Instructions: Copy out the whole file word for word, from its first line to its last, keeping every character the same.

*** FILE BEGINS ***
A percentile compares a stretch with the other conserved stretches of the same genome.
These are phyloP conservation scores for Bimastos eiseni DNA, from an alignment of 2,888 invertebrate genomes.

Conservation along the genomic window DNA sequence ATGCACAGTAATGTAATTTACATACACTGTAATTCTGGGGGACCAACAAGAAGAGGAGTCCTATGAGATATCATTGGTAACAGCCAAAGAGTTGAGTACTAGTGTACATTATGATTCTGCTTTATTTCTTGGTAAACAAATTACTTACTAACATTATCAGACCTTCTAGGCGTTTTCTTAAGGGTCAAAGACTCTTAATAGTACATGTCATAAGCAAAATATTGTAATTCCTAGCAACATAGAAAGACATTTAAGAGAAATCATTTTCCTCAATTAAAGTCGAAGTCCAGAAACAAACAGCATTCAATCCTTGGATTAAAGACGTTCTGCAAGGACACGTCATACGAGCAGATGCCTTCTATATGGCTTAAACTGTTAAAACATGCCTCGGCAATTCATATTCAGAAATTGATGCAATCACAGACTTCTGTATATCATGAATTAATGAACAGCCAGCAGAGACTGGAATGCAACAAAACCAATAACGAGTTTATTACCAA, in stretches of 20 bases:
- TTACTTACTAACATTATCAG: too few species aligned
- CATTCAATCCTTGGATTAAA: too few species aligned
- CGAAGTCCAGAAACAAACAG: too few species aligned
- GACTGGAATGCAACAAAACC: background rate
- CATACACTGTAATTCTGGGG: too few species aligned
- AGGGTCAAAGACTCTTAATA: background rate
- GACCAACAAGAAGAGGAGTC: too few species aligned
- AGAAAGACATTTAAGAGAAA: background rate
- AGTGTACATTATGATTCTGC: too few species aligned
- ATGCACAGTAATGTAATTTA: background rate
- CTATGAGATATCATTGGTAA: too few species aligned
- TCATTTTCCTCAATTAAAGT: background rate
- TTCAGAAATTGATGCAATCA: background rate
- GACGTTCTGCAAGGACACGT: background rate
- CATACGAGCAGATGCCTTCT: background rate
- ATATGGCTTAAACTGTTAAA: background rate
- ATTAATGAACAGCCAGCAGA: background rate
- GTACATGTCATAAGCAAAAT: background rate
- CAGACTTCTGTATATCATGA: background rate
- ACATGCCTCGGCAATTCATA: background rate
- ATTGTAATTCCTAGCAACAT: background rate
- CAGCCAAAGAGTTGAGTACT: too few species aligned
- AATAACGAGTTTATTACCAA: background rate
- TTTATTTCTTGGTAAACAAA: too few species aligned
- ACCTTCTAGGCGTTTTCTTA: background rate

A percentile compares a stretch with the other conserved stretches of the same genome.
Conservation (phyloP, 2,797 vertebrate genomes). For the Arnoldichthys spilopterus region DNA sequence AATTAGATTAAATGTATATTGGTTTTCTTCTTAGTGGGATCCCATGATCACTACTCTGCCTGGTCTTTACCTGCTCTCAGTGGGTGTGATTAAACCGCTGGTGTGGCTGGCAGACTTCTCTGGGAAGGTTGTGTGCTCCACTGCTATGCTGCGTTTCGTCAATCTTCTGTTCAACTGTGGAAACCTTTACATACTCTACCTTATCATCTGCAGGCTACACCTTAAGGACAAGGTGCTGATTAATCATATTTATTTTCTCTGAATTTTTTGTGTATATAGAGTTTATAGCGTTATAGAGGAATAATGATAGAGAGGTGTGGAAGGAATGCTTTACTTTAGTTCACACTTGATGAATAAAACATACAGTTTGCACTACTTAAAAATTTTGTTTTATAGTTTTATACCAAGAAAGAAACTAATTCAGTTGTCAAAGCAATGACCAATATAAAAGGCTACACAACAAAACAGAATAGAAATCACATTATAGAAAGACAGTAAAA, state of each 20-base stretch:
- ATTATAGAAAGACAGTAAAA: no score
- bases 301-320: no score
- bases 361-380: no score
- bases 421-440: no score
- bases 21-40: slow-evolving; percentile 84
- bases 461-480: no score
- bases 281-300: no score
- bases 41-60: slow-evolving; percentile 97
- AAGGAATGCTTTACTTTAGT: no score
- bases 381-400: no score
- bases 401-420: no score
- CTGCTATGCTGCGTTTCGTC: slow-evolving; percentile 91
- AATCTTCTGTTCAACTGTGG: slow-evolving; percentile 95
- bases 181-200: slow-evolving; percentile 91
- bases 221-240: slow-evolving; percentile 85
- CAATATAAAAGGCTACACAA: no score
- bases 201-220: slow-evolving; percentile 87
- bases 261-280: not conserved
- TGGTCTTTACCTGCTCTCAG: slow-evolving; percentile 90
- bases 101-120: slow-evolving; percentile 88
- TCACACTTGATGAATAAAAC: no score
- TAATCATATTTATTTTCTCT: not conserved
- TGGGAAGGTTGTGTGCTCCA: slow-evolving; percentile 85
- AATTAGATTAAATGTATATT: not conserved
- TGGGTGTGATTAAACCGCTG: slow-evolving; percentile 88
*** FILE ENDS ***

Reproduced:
A percentile compares a stretch with the other conserved stretches of the same genome.
These are phyloP conservation scores for Bimastos eiseni DNA, from an alignment of 2,888 invertebrate genomes.

Conservation along the genomic window DNA sequence ATGCACAGTAATGTAATTTACATACACTGTAATTCTGGGGGACCAACAAGAAGAGGAGTCCTATGAGATATCATTGGTAACAGCCAAAGAGTTGAGTACTAGTGTACATTATGATTCTGCTTTATTTCTTGGTAAACAAATTACTTACTAACATTATCAGACCTTCTAGGCGTTTTCTTAAGGGTCAAAGACTCTTAATAGTACATGTCATAAGCAAAATATTGTAATTCCTAGCAACATAGAAAGACATTTAAGAGAAATCATTTTCCTCAATTAAAGTCGAAGTCCAGAAACAAACAGCATTCAATCCTTGGATTAAAGACGTTCTGCAAGGACACGTCATACGAGCAGATGCCTTCTATATGGCTTAAACTGTTAAAACATGCCTCGGCAATTCATATTCAGAAATTGATGCAATCACAGACTTCTGTATATCATGAATTAATGAACAGCCAGCAGAGACTGGAATGCAACAAAACCAATAACGAGTTTATTACCAA, in stretches of 20 bases:
- TTACTTACTAACATTATCAG: too few species aligned
- CATTCAATCCTTGGATTAAA: too few species aligned
- CGAAGTCCAGAAACAAACAG: too few species aligned
- GACTGGAATGCAACAAAACC: background rate
- CATACACTGTAATTCTGGGG: too few species aligned
- AGGGTCAAAGACTCTTAATA: background rate
- GACCAACAAGAAGAGGAGTC: too few species aligned
- AGAAAGACATTTAAGAGAAA: background rate
- AGTGTACATTATGATTCTGC: too few species aligned
- ATGCACAGTAATGTAATTTA: background rate
- CTATGAGATATCATTGGTAA: too few species aligned
- TCATTTTCCTCAATTAAAGT: background rate
- TTCAGAAATTGATGCAATCA: background rate
- GACGTTCTGCAAGGACACGT: background rate
- CATACGAGCAGATGCCTTCT: background rate
- ATATGGCTTAAACTGTTAAA: background rate
- ATTAATGAACAGCCAGCAGA: background rate
- GTACATGTCATAAGCAAAAT: background rate
- CAGACTTCTGTATATCATGA: background rate
- ACATGCCTCGGCAATTCATA: background rate
- ATTGTAATTCCTAGCAACAT: background rate
- CAGCCAAAGAGTTGAGTACT: too few species aligned
- AATAACGAGTTTATTACCAA: background rate
- TTTATTTCTTGGTAAACAAA: too few species aligned
- ACCTTCTAGGCGTTTTCTTA: background rate

A percentile compares a stretch with the other conserved stretches of the same genome.
Conservation (phyloP, 2,797 vertebrate genomes). For the Arnoldichthys spilopterus region DNA sequence AATTAGATTAAATGTATATTGGTTTTCTTCTTAGTGGGATCCCATGATCACTACTCTGCCTGGTCTTTACCTGCTCTCAGTGGGTGTGATTAAACCGCTGGTGTGGCTGGCAGACTTCTCTGGGAAGGTTGTGTGCTCCACTGCTATGCTGCGTTTCGTCAATCTTCTGTTCAACTGTGGAAACCTTTACATACTCTACCTTATCATCTGCAGGCTACACCTTAAGGACAAGGTGCTGATTAATCATATTTATTTTCTCTGAATTTTTTGTGTATATAGAGTTTATAGCGTTATAGAGGAATAATGATAGAGAGGTGTGGAAGGAATGCTTTACTTTAGTTCACACTTGATGAATAAAACATACAGTTTGCACTACTTAAAAATTTTGTTTTATAGTTTTATACCAAGAAAGAAACTAATTCAGTTGTCAAAGCAATGACCAATATAAAAGGCTACACAACAAAACAGAATAGAAATCACATTATAGAAAGACAGTAAAA, state of each 20-base stretch:
- ATTATAGAAAGACAGTAAAA: no score
- bases 301-320: no score
- bases 361-380: no score
- bases 421-440: no score
- bases 21-40: slow-evolving; percentile 84
- bases 461-480: no score
- bases 281-300: no score
- bases 41-60: slow-evolving; percentile 97
- AAGGAATGCTTTACTTTAGT: no score
- bases 381-400: no score
- bases 401-420: no score
- CTGCTATGCTGCGTTTCGTC: slow-evolving; percentile 91
- AATCTTCTGTTCAACTGTGG: slow-evolving; percentile 95
- bases 181-200: slow-evolving; percentile 91
- bases 221-240: slow-evolving; percentile 85
- CAATATAAAAGGCTACACAA: no score
- bases 201-220: slow-evolving; percentile 87
- bases 261-280: not conserved
- TGGTCTTTACCTGCTCTCAG: slow-evolving; percentile 90
- bases 101-120: slow-evolving; percentile 88
- TCACACTTGATGAATAAAAC: no score
- TAATCATATTTATTTTCTCT: not conserved
- TGGGAAGGTTGTGTGCTCCA: slow-evolving; percentile 85
- AATTAGATTAAATGTATATT: not conserved
- TGGGTGTGATTAAACCGCTG: slow-evolving; percentile 88